RENEE MONTAGNE, HOST:
The Arab Spring and it's harsh aftermath have a precedent in the Arab world. Decades ago, intellectuals especially believed Pan-Arabism would bring prosperity and opportunity. The graphic memoir "The Arab Of The Future" is an engrossing and humorous glimpse into the time after that dream died seen through the eyes of a child. The first in a trilogy, the memoir was a best-seller in France and is now out in the U.S. NPR's Eleanor Beardsley recently sat down with cartoonist Riad Sattouf.
ELEANOR BEARDSLEY, BYLINE: I meet Sattouf at his Paris publisher with a copy of the English edition of his book under my arm. It's his first glimpse of it.
RIAD SATTOUF: I love it.
SATTOUF: It's - for me it's a dream to have a book in English. You know, it's - I'm very happy.
BEARDSLEY: Sattouf, who used to draw for the satirical magazine Charlie Hebdo, has long been captivated with the secret world of young people. In "The Arab Of The Future," he transports readers back to his own childhood. Through simple expressive drawings and droll text, Sattouf tells his story, that of a half-French, half-Syrian boy growing up in the Middle East of the late '70s and '80s. It begins as his Syrian father finishes up his doctorate in France. Sattouf says his father could have taught anywhere.
SATTOUF: He preferred to go to Libya and work for Gadhafi than go to Oxford because he was obsessed by the education of the Arab world.
BEARDSLEY: Full of enthusiasm and grandiose Pan-Arabist visions, Sattouf's father drags the family along with him. Through tiny Riad's eyes, the reader gets a rare and captivating glimpse into a corrupt, cruel and very weird world.
SATTOUF: And I wanted to show in the book this fascination I had for my father because I was thinking he was strong, and he was brilliant, and he was... And with my grown-up view now, show how horrible certain of his views and thinking were and how I was fascinated by horrible things without realizing they were horrible.
BEARDSLEY: When the family arrives in Tripoli in 1978, Libya is run according to the whims of Moammar Gadhafi and his little green book. At first, it appears utopian. Everyone gets a free house but without a key. When the Sattouf family goes on a short walk after arriving, they return to find their luggage outside.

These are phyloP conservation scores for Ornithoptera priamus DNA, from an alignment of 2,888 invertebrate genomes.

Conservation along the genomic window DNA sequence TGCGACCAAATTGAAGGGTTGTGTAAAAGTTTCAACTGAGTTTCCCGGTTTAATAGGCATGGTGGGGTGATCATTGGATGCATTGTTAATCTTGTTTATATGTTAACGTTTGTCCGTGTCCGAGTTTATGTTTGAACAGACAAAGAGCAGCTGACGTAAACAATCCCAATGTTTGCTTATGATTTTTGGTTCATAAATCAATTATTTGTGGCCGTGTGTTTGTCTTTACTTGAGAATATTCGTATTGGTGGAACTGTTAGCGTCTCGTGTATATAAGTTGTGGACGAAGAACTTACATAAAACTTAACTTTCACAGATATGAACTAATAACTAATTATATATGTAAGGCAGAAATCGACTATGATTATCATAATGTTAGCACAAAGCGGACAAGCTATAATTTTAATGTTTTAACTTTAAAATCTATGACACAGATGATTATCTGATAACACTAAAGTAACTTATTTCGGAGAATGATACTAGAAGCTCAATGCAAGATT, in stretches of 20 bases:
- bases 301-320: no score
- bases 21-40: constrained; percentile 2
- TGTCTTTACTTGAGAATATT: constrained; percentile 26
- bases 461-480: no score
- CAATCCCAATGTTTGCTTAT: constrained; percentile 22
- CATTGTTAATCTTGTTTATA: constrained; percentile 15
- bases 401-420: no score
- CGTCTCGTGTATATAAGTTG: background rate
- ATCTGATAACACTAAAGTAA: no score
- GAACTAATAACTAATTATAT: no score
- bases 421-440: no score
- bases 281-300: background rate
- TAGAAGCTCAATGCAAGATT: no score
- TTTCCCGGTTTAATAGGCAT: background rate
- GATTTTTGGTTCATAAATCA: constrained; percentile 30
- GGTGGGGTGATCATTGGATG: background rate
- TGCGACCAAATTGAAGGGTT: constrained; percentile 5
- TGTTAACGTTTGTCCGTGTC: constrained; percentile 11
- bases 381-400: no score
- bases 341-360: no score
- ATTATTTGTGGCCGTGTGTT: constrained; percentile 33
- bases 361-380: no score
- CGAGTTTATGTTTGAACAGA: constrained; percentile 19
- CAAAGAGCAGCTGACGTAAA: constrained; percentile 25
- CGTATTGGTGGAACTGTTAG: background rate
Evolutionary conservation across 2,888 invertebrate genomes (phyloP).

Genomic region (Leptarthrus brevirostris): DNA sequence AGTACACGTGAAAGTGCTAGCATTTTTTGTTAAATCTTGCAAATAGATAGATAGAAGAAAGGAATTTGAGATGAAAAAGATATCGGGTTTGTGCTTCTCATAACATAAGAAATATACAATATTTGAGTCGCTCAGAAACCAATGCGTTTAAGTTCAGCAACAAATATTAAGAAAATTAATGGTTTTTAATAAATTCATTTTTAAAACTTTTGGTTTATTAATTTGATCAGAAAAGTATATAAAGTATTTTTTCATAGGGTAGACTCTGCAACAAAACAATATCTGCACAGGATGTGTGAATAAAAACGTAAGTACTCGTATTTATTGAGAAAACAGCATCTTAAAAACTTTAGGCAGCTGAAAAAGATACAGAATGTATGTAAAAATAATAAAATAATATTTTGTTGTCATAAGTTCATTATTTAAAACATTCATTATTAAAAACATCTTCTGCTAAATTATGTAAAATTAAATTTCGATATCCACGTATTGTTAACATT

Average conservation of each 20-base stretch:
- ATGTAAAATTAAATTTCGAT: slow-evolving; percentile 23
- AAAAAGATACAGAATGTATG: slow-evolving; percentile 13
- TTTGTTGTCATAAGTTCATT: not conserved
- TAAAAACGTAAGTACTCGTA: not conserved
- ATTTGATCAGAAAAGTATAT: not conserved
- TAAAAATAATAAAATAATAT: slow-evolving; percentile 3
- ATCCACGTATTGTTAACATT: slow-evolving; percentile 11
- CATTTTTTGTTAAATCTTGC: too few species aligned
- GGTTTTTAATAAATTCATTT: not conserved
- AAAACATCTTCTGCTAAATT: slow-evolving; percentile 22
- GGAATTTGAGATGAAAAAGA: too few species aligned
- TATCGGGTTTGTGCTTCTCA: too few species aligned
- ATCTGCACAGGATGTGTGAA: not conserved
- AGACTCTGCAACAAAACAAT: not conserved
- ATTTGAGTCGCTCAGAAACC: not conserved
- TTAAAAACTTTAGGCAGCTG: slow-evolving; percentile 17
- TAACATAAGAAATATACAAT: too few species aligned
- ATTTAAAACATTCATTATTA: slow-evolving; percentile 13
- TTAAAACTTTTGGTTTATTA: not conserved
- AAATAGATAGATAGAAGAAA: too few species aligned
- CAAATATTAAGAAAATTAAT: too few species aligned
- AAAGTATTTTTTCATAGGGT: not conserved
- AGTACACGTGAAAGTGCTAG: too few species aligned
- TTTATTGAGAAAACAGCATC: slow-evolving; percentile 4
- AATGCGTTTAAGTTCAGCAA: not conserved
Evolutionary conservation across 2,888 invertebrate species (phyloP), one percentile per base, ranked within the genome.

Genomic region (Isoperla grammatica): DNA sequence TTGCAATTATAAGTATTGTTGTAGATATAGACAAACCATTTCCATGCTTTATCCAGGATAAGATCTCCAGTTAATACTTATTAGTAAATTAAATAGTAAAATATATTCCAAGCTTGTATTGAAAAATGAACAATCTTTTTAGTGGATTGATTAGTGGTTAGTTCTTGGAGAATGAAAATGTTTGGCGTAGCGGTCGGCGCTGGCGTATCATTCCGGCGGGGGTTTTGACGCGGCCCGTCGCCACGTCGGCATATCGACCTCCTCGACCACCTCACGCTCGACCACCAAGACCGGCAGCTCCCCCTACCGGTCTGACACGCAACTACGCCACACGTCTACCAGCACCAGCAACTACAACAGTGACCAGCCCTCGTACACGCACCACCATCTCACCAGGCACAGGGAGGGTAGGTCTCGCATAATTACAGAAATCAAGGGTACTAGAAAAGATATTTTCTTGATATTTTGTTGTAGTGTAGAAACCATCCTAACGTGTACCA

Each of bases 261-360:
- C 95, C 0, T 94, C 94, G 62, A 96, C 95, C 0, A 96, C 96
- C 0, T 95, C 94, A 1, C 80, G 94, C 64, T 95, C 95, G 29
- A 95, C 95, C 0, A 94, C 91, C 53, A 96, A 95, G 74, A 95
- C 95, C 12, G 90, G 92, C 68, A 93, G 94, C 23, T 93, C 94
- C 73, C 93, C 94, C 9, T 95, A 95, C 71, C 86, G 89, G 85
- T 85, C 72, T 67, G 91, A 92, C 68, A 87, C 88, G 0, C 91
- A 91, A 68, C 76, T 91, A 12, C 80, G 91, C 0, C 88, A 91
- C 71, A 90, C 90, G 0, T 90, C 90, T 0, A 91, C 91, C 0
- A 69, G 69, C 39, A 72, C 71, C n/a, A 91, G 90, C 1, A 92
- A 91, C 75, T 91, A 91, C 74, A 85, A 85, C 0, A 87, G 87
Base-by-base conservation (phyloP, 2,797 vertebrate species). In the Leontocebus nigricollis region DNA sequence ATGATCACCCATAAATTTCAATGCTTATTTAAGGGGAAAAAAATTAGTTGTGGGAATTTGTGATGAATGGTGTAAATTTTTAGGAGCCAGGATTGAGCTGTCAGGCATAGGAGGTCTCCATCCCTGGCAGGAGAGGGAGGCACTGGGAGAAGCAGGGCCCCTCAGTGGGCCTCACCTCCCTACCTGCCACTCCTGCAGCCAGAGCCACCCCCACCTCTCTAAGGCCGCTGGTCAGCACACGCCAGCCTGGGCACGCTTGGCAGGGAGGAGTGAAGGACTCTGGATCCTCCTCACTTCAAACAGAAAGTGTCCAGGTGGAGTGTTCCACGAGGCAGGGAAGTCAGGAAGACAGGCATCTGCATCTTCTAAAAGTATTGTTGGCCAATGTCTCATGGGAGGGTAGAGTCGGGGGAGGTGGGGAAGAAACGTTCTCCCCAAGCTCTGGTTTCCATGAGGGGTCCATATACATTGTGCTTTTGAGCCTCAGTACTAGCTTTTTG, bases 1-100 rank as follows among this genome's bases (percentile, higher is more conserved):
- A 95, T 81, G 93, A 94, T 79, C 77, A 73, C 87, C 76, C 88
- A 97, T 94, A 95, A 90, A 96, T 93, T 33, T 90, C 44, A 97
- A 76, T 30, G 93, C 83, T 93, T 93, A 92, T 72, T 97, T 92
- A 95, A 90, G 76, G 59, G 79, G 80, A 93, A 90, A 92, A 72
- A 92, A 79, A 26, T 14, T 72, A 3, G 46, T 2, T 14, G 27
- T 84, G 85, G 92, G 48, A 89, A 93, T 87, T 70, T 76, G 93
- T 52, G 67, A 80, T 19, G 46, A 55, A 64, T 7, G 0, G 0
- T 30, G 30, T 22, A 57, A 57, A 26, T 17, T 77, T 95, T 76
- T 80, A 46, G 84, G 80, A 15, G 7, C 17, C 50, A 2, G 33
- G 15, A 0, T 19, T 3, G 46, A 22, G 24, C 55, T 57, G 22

SATTOUF: And in our house there was a family who had already took the house. So my father said, hey, it's our house. And the guys told us, no, there is no private property in Libya. You were not in the house. We have the authorization to take empty house for our family.
BEARDSLEY: Eventually, Gadhafi's Libya becomes too much to bear, and the family heads to Syria. Little Riad, blonde and not fully Arabic-speaking, must find his way in the rough-and-tumble world of Syrian peasant children. Through Riad's simple childhood observations, Sattouf paints a picture of Syrian society of the day. Playing toy soldiers, he remembers the plastic Syrian combatants were molded into brave and noble poses while the enemy Jews were cowardly and duplicitous.
SATTOUF: And all my cousins were saying, oh, he's - he's surrendering, look. No, he's got a knife because you will come, and when you will surrender, he will stab you. It was, you know, to put in the mind of children that you have to stay focused on your enemy until forever.
BEARDSLEY: Sattouf says the idea for his memoir arose from his frustration over French bureaucracy while trying to bring Syrian family members to France. But then he decided he had to start his tale from the very beginning. So does the successful French cartoonist feel Syrian?
SATTOUF: Before feeling myself French or Syrian, I feel myself like a cartoonist.
BEARDSLEY: The second volume of his work will come out in English next fall. And Sattouf says he's currently working on the third volume of his "Arab Of The Future" trilogy. Eleanor Beardsley, NPR News, Paris.
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